Ida B. Wells-Barnett, 1897

The city of Memphis has demonstrated that neither character nor standing avails the Negro if he dares to protect himself against the white man or become his rival. There is nothing we can do about the lynching now, as we are out-numbered and without arms. The white mob could help itself to ammunition without pay, but the order is rigidly enforced against the selling of guns to Negroes. There is therefore only one thing left to do; save our money and leave a town which will neither protect our lives and property, nor give us a fair trial in the courts, but takes us out and murders us in cold blood when accused by white persons.

—Ida B. Wells, Memphis Free Speech, March 1892

The publisher, suffragist, and civil rights leader Ida B. Wells (later Wells-Barnett) (1862–1931) was born into slavery in Holly Springs, Mississippi. At the age of 20, she relocated to Memphis, Tennessee. After a stint teaching in a segregated school, Wells turned to journalism to record her horror at the many injustices suffered by Black people. As part-owner of the Memphis Free Speech and Headlight, Wells found a receptive audience among the Black community for her editorials on segregated schools, lynchings, and racial discrimination. In the South, white editors, such as Edward Ward Carmack of the Memphis Commercial, subjected Wells to vociferous attacks.

In 1892, three successful Black Memphis businessmen were lynched. Thomas Moss, part owner of the People’s Grocery Store and a close friend of Wells, was one of the victims. In response, Wells penned rousing editorials for the Memphis Free Speech, including Moss’ dying plea for Black people to abandon Memphis and move west. Carmack, angered by Wells’ coverage of the murders, encouraged retaliation against “the black wench,” and the offices of the Memphis Free Speech were destroyed. Wells was out of town and escaped injury. She would not return to the South for another thirty years.

Wells eventually found herself in Chicago, where she turned her attention to the 1893 World’s Columbian Exposition. In the months leading up to the Expo’s opening on May 1, 1893, Wells petitioned its steering committee to include a pavilion showcasing the achievements of African Americans. Her efforts were rebuffed. She also protested the obvious discriminatory hiring practices, which denied many qualified Black applicants well-paying jobs. To appease Wells and her colleagues, social reformer Frederick Douglass (1818–95), journalist Irvine Garland Penn (1867–1930), and Wells’ future husband, lawyer Ferdinand Lee Barnett (1859–1936), the Expo’s managers designated August 25, 1893, as “Colored American Day,” with Douglass as the keynote speaker.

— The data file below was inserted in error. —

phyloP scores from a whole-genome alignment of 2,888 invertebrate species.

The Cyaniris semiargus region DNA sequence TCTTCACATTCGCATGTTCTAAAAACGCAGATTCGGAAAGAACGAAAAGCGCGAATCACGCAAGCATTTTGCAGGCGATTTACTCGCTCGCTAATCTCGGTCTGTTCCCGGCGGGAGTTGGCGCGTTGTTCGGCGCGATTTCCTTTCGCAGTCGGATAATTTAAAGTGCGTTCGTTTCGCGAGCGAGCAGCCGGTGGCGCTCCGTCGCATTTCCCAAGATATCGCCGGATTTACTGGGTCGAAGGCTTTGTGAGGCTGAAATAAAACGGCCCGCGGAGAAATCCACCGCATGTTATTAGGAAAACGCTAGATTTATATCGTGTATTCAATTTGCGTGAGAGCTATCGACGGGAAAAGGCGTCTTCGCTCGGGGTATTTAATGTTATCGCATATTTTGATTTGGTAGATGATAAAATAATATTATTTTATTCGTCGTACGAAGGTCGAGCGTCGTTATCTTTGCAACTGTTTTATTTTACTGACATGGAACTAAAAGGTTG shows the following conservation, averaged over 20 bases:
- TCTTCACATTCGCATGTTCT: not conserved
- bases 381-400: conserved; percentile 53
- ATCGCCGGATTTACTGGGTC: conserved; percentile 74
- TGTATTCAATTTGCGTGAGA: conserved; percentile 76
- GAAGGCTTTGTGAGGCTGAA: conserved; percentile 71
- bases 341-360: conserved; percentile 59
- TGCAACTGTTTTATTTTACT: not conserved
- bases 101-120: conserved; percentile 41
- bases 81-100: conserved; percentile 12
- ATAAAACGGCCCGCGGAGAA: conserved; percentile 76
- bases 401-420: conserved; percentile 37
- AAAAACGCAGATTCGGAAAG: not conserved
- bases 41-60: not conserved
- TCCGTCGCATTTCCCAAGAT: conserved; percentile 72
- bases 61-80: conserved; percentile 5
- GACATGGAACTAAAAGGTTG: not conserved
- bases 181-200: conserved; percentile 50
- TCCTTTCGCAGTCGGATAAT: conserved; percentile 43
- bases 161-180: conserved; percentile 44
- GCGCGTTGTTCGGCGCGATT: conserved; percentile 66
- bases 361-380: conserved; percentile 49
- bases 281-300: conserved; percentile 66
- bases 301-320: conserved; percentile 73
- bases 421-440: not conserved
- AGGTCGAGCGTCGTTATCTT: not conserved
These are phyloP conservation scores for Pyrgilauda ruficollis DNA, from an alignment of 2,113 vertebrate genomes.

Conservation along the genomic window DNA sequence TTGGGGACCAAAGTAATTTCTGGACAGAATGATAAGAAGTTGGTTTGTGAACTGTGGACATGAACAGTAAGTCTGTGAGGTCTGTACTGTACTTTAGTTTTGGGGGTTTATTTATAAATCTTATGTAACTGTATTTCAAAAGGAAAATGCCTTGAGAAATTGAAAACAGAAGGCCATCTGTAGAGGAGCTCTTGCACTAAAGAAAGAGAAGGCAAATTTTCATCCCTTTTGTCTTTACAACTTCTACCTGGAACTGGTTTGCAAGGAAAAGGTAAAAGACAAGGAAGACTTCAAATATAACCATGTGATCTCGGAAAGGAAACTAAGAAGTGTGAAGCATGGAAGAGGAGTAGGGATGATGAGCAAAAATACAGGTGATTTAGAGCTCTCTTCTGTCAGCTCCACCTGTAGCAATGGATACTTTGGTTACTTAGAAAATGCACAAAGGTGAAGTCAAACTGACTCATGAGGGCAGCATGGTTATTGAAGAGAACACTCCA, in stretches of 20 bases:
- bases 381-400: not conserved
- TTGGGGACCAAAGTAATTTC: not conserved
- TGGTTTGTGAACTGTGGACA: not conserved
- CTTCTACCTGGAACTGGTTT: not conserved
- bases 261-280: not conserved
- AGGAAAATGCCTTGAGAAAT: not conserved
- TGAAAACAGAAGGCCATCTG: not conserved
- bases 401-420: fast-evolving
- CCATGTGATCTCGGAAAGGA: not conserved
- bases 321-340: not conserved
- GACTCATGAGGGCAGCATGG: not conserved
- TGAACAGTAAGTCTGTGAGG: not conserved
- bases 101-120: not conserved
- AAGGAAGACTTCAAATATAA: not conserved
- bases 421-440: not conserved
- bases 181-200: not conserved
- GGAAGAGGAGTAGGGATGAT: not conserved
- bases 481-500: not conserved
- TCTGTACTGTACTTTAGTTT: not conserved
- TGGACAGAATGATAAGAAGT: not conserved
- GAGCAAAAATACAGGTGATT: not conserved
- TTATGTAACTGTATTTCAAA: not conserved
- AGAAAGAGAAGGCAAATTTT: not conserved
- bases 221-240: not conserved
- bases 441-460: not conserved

The Appeal (Saint Paul, MN)
August 20, 1892

Bird’s-Eye View of the
World’s Columbian Exposition, Chicago, 1893

In response, Wells edited the pamphlet The Reason Why: The Colored American Is Not in the World’s Columbian Exposition, published on August 30, 1893. With contributions from Douglass, Penn, and Barnett, these essays detailed the accomplishments of African Americans and revealed the horrors of lynching. The preface, addressed to “The Seeker of Truth” and written by Wells, criticized the Expo’s organizers for excluding Black people and their accomplishments from the exhibits and called for a boycott by the Black community.

The Reason Why the Colored American Is Not in the
World’s Columbian Exposition (1893)
edited by Ida B. Wells

The Reason Why: The Colored American Is Not in the World’s Columbian Exposition, p. 87

It was a clear, plain statement of facts concerning the oppression put upon the colored people in this land of the free and home of the brave. We circulated ten thousand copies of this little book during the remaining three months of the fair. Every day I was on duty at the Haitian building, where Mr. Douglass gave me a desk and spent the days putting this pamphlet in the hands of foreigners.

—Autobiography, p. 100

When no space was dedicated to the native born African Americans, the Haitian Pavilion offered Frederick Douglass occupancy. Wells joined him, and distributed 10,000 copies of the pamphlet. Her intended audience was the international visitor, since the white press of North America failed to acknowledge her efforts. When Douglass was invited on a speaking tour of Great Britain, he declined for health reasons and recommended Wells in his place.

Wells’ speaking tours of 1893 and 1894 attracted international attention, and the white newspapers of her home country could no longer ignore her. By the start of the twentieth century, Ida B. Wells would be recognized as the most prominent anti-lynching activist in the United States. Her activism that began in Memphis challenged sympathetic whites to consider the mistreatment endured by African Americans and encouraged Black people to claim their rights, both in Tennessee and across the nation.

Haitian Pavilion at the World’s Columbian Exposition, Chicago, 1893


The Reason Why the Colored American Is Not in the World’s Columbian Exposition (1893) edited by Ida B. Wells

Crusade for Justice: The Autobiography of Ida B. Wells (1970) by Ida B. Wells-Barnett, edited by Alfreda M. Barnett Duster

The ‘Saddle-Colored Sapphira’ versus the ‘Slimy Rattlesnake’: The Rhetorical Melee of Ida B. Wells and Edward Carmack On the Subject of Lynching” by Lisa A. White, Tennessee Historical Quarterly, Vol. 62, No. 4 (Winter 2003), pp. 310-31

Prepared by Jennifer C. Core
February 4, 2021